The Questions Enliven Us

The Questions Enliven Us

The realization that I needn’t have answers to the Big Questions, needn’t seek answers to the Big Questions, has served as an epiphany. I lie on my back under the stars and the unseen galaxies and let their enormity wash over me. . . . Mystery generates wonder, and wonder generates awe (Goodenough, 1998, p. 13).

I like the mysteries of life. I felt when young, and still feel now, the compelling nature of those dimensions of life which can’t be known and understood with certainty.  I appreciate explorations of the many mysteries that exist—the questions of beginnings, meanings and purposes—questions that have many possible answers and interpretations. The lack or impossibility of coming to know the central mysteries of the universe has never been a reason for me, or for cosmologists, to stop pondering them. Quantum physicists also ponder and create. They develop mathematical equations that describe—with precise findings that have been duplicated and proven many times—the nature of some elements and dimensions of the universe, but not ones that explain why the universe exists at all. Imagine representing the meaning of life mathematically!

the far hills of Cyprus

There are some big questions most fundamental for me. “Why is there a universe or multiverse at all? How can something be created from nothing?” are my favourite questions. They have so many possible and not necessarily probable answers.

Other prismatic questions that enrich my life are: In the face of the mysteries of life, what then must I do? What is my role?  What is the essence of goodness? Why does beauty seemed to be attached to the mysteries at the centre existence? Was love inherent in the universe from the beginning?

The Divine is felt in many theologies to be love. I have not found sufficient reasons to believe that. Much as I might want to think that the ultimate source or spirit of life (what many call the Creator or God) is ultimately one of compassion, in the face of human cruelty I cannot. When I think of what might be meant by “God”, my conception is that the central life force, if a god, is a god of freedoms—freedoms within limitations.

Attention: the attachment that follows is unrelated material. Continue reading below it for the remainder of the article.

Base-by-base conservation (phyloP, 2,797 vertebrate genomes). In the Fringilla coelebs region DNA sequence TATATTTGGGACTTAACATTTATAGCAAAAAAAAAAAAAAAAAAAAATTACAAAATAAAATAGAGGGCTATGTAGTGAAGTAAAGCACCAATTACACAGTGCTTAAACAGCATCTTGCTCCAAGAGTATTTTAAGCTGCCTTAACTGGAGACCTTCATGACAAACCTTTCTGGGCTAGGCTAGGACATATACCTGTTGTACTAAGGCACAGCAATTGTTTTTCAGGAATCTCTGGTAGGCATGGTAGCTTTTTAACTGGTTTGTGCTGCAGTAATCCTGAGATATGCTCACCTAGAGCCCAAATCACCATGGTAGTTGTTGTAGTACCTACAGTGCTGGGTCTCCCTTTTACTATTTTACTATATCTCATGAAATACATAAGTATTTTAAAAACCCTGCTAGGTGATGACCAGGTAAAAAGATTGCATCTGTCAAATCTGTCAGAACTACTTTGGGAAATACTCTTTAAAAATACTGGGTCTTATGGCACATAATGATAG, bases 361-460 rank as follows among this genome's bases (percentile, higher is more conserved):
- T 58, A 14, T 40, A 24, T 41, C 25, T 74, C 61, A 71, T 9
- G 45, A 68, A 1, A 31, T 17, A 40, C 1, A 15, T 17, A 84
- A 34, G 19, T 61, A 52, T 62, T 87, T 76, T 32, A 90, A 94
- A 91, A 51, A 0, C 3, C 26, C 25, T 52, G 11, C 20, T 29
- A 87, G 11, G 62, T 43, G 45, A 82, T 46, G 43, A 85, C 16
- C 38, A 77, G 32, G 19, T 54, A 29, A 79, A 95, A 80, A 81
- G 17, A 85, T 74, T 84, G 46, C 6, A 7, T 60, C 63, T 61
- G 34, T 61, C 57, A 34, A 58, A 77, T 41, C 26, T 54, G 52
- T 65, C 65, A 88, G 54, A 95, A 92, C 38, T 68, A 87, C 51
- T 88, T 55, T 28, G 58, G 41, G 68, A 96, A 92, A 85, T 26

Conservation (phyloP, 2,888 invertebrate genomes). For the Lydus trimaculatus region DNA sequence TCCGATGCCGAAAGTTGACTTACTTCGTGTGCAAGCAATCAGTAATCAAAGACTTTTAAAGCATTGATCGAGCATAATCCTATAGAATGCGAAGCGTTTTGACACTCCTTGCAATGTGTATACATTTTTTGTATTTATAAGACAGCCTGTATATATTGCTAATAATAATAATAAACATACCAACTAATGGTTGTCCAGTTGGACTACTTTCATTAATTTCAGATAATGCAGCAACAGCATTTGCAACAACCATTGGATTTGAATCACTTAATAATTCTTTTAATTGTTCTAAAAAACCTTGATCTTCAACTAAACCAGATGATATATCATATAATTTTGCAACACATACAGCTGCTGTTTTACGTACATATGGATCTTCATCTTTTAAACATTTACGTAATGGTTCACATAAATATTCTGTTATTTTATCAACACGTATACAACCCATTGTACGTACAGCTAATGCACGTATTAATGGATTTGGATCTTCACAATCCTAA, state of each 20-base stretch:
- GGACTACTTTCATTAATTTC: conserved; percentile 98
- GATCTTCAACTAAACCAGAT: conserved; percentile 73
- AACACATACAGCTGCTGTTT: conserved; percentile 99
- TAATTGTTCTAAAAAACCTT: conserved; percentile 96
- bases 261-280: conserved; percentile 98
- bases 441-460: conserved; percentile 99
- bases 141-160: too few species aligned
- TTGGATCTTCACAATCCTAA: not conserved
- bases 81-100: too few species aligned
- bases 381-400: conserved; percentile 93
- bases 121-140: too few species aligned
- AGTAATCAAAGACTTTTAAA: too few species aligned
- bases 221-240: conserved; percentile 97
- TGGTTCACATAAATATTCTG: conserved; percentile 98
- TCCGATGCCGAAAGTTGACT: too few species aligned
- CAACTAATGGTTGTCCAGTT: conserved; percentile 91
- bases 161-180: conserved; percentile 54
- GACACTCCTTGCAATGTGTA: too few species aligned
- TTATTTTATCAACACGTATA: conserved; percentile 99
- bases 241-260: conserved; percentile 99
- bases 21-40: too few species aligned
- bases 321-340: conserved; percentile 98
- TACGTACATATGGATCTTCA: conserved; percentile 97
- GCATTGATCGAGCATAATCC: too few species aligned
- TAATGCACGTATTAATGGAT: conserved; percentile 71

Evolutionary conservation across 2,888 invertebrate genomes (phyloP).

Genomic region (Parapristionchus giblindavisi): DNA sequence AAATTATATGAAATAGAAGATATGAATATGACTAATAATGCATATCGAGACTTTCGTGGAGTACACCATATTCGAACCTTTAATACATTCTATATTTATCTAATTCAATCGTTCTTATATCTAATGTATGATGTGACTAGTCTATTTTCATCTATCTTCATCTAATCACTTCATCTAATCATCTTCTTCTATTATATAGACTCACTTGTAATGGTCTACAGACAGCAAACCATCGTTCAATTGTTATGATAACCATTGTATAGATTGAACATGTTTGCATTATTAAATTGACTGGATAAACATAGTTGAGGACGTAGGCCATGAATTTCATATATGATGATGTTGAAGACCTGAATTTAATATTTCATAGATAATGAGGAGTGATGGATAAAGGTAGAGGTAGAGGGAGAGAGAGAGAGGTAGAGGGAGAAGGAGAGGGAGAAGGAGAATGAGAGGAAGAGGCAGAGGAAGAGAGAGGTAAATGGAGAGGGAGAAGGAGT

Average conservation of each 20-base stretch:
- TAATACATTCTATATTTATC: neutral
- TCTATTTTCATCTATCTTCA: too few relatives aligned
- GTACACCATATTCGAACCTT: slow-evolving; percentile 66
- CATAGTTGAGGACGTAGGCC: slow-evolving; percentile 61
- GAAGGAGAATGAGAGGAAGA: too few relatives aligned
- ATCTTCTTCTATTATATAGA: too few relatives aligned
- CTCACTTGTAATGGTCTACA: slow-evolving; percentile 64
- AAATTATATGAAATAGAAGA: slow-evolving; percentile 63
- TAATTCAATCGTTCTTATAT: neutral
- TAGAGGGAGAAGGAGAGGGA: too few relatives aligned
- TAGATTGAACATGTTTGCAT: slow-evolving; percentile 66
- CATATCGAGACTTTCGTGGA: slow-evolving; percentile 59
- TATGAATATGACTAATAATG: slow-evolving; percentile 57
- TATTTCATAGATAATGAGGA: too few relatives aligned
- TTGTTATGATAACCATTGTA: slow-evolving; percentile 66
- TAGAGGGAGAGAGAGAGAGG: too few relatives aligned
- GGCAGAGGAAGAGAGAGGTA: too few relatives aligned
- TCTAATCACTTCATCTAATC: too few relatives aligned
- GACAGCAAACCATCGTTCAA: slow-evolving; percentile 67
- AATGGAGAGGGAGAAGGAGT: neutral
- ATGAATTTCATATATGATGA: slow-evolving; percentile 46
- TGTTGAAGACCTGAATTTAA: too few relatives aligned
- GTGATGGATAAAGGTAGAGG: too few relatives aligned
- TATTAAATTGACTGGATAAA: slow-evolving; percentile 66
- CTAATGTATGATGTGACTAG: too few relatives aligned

I am better pleased with ridding my thoughts of any kind of ‘Godness” attached in any way to human characteristics, and seeing instead a endless creative process—infinite in time and space. Theologian and Professor Emeritus at Harvard Divinity School Gordon Kaufman (2004) calls the whole process of creation and destruction, continuity and change, with its unknowable beginnings and on-going, perhaps infinite, bringing of the new into existence, “Serendipitous Creativity.” Not only a seemingly infinite creative process, but also one with moments of grace that made it possible for the earth to support life, and for human life to coexist with all other life forms.

Humans coming into being and evolving was an event for which improbable conditions were just right at just one small moment and never again—cause for wonder and gratitude. As science writer, Ed Yong (2016), describes it;

For roughly the first 2.5 billion years of life on Earth, bacteria and archea charted largely separate evolutionary courses. Then, on one fateful occasion, a bacterium somehow merged with an archaeon, losing its free-living existence and becoming entrapped forever with its new host. That is how many scientists believe eukaryotes came to be. It’s our creation story: two great domains of life merging to create a third, in the greatest symbiosis of all time. The archaeon provided the chassis of the eukaryotic cell while the bacterium eventually transformed into the mitochondria . . . . There is a huge void between the simpler cells of bacteria and archaea and the more complex ones of eukaryotes, and life has managed to cross that void exactly once in four billion years (p.9).